Reluctantly, I agreed. I watched as she slipped into form-fitting slacks and a silky, button-down blouse. I marveled at the way my heart still skipped when I looked at her. With black curly hair, olive skin and sea-green eyes, she was muscular but full of curves.
“I don’t suppose I could just meet with her in here,” I said, stretching out across the bed.
“Over my dead body.” She tossed me my shirt and headed for the bathroom. With a sigh, I forced myself out of bed and got dressed.
When I walked Maggie down to the dock, the August sky was speckled with white puffy clouds, but it looked like the recent rain was over. The water was glassy with hardly a ripple along the surface.
“Do you have a client today?” Maggie was a therapist, and I knew she sometimes met with her clients on Sundays, but only if they were really desperate. Otherwise, their bruised and battered psyches would have to wait until Monday. Usually, she kept her weekends free for us.
“No client. I have some errands to run, and I want to work in the garden. Plus I’m making something special.”
I looked at her quizzically, holding the bowline while she climbed into the little dinghy. She smiled mysteriously.
“For next Sunday,” she said. She yanked the pull-rope fiercely and the outboard coughed to life. Smiling, I watched her ease away from the dock. I’d been wondering if she’d remember. Next Sunday was our one-year anniversary.
Of course, the year hadn’t exactly been what one would call smooth sailing. No sooner had I met Maggie than my previous lover, Erica Trinidad, waltzed back into my life. No matter how much I tried to convince her that I was no longer interested in Erica, Maggie suspected otherwise. And then like a jerk, I actually admitted that I did in fact still have feelings for Erica. I not only admitted it, I acted on them. Jerk didn’t begin to describe it. Luckily, all that was behind us.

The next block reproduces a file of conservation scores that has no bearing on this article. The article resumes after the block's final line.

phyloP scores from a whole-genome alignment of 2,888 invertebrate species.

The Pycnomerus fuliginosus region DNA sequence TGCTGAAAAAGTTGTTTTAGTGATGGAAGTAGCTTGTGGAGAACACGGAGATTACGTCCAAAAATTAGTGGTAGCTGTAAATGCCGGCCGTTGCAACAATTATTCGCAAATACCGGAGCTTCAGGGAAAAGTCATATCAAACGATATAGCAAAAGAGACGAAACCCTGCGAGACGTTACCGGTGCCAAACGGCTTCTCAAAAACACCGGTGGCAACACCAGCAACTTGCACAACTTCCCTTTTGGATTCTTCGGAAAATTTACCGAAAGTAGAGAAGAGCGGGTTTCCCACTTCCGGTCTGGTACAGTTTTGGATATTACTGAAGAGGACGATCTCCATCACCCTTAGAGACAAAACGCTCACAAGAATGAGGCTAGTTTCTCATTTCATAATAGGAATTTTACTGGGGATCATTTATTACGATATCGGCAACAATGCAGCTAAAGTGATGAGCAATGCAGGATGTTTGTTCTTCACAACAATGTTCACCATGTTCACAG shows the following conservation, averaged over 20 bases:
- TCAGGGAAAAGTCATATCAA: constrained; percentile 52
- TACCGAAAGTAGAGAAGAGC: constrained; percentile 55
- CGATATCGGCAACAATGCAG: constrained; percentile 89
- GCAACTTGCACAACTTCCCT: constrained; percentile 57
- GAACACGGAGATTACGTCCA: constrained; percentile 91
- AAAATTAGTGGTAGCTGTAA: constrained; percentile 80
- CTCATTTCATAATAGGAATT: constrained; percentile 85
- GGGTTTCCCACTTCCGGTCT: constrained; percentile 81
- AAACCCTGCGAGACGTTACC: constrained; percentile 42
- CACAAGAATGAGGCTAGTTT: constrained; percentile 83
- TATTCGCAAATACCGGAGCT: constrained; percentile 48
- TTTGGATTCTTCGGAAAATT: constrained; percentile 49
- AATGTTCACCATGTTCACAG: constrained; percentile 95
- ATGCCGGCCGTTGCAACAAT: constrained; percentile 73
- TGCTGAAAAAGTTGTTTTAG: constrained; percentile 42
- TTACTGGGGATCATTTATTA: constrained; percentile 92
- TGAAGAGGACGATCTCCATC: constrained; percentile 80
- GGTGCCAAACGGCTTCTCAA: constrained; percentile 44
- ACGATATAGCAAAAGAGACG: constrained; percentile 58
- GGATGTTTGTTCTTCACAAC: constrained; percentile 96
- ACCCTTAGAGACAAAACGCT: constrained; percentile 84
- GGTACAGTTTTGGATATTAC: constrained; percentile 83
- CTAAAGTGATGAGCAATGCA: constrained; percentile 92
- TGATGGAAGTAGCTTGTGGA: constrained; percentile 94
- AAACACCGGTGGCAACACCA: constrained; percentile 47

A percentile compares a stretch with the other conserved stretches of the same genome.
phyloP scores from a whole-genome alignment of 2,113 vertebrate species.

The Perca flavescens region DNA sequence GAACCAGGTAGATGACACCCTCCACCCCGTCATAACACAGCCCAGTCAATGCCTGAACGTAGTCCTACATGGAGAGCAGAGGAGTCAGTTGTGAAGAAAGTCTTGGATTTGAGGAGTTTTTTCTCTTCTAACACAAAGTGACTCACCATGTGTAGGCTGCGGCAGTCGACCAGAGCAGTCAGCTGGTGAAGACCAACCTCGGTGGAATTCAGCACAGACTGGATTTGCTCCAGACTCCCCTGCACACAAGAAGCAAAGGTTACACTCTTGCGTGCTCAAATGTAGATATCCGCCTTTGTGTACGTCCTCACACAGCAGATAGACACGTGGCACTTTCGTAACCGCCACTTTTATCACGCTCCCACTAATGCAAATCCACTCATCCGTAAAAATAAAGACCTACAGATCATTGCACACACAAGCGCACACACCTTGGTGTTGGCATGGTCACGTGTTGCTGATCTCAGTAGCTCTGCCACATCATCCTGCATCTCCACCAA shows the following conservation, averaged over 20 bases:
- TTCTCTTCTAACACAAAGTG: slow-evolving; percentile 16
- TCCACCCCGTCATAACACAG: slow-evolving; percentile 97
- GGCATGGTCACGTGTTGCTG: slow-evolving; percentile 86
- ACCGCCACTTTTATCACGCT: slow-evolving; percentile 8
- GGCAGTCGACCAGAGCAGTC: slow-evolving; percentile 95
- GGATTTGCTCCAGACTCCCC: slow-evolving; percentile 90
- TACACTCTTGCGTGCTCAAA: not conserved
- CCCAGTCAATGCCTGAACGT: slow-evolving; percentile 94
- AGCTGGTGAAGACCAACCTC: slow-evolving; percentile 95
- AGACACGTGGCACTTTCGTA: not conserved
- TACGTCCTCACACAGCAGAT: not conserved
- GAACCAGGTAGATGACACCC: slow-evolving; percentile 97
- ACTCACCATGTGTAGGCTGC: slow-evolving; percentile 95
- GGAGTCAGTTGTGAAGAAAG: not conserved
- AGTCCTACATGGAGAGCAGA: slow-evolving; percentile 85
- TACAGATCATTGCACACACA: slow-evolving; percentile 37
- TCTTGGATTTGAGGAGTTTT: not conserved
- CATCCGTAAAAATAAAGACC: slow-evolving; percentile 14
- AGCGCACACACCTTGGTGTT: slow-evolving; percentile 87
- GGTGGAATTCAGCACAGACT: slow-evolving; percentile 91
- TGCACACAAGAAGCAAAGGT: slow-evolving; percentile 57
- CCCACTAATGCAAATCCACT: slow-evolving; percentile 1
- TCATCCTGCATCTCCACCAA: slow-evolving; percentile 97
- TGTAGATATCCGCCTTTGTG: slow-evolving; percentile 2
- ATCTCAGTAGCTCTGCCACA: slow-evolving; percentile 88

Despite these inauspicious beginnings, Maggie and I had begun to develop a deeply satisfying relationship. It wasn’t just the mutual attraction; we really liked each other. We connected on an emotional level and also shared a somewhat perverse sense of humor. Most of all, we had fun. And she kept me on my toes. If there was one drawback, it was that Maggie tended to be jealous. But then, considering my behavior with Erica, who could blame her?
I’d been racking my brains for weeks, trying to think of the perfect anniversary gift, but still hadn’t been able to decide. Now, I had less than a week to figure it out.